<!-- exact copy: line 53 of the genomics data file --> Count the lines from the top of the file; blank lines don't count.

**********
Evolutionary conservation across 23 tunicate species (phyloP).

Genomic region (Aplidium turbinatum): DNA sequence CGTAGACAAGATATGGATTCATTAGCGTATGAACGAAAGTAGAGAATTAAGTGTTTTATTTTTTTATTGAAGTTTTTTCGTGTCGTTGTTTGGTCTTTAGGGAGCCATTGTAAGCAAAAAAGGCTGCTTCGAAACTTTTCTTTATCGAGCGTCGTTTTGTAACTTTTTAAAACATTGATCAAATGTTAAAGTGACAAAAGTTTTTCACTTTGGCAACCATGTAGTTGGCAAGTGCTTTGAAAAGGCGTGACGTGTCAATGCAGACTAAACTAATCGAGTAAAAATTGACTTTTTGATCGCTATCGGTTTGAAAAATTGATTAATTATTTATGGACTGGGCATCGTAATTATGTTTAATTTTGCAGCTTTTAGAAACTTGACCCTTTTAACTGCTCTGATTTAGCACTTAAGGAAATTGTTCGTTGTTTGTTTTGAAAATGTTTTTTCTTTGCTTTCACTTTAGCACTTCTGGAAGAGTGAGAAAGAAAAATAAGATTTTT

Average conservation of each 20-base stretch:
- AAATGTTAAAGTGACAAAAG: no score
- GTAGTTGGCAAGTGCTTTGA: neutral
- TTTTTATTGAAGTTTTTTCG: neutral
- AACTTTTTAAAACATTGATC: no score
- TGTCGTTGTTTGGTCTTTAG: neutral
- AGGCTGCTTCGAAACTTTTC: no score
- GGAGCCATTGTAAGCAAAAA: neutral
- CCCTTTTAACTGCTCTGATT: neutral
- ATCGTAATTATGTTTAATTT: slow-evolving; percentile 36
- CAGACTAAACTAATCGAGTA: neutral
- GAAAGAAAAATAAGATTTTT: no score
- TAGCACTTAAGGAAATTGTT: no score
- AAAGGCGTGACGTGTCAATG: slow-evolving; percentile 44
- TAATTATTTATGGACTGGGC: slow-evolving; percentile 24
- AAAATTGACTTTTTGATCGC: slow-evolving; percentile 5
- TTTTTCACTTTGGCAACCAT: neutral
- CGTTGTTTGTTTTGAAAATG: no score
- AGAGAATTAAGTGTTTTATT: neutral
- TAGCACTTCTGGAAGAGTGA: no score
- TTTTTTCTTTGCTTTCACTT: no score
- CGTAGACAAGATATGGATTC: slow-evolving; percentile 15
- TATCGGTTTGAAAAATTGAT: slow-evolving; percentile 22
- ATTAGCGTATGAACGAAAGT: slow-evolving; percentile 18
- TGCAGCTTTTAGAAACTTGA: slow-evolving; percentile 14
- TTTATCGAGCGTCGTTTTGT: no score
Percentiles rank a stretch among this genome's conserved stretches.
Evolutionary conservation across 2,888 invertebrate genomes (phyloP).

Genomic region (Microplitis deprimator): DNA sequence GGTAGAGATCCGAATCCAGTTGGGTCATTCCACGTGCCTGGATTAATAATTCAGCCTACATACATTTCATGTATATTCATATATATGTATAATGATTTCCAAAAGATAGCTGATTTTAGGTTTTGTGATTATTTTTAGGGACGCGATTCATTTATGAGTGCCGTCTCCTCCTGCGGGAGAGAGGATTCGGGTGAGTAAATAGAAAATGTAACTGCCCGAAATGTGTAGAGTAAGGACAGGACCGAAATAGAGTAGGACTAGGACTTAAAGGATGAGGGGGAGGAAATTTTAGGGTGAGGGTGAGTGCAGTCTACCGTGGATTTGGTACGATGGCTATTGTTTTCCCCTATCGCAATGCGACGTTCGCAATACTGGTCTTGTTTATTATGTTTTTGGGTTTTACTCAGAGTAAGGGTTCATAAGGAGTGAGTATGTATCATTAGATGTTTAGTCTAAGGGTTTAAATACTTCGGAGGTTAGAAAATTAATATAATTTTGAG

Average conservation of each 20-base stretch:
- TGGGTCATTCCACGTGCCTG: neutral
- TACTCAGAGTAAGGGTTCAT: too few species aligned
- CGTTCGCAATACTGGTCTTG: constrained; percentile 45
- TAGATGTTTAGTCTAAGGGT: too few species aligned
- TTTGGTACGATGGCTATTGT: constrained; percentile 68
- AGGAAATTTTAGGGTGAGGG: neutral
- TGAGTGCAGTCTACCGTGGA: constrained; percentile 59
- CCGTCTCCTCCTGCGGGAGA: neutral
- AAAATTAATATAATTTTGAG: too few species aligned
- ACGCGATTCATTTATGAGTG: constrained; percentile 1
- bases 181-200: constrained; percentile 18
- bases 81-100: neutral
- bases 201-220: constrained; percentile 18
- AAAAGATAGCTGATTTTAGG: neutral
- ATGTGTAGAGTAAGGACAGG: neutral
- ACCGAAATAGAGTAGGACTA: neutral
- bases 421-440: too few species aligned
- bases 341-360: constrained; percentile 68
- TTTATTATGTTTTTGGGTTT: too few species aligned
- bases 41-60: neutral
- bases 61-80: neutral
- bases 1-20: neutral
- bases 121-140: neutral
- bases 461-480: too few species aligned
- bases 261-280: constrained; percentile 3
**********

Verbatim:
- bases 61-80: neutral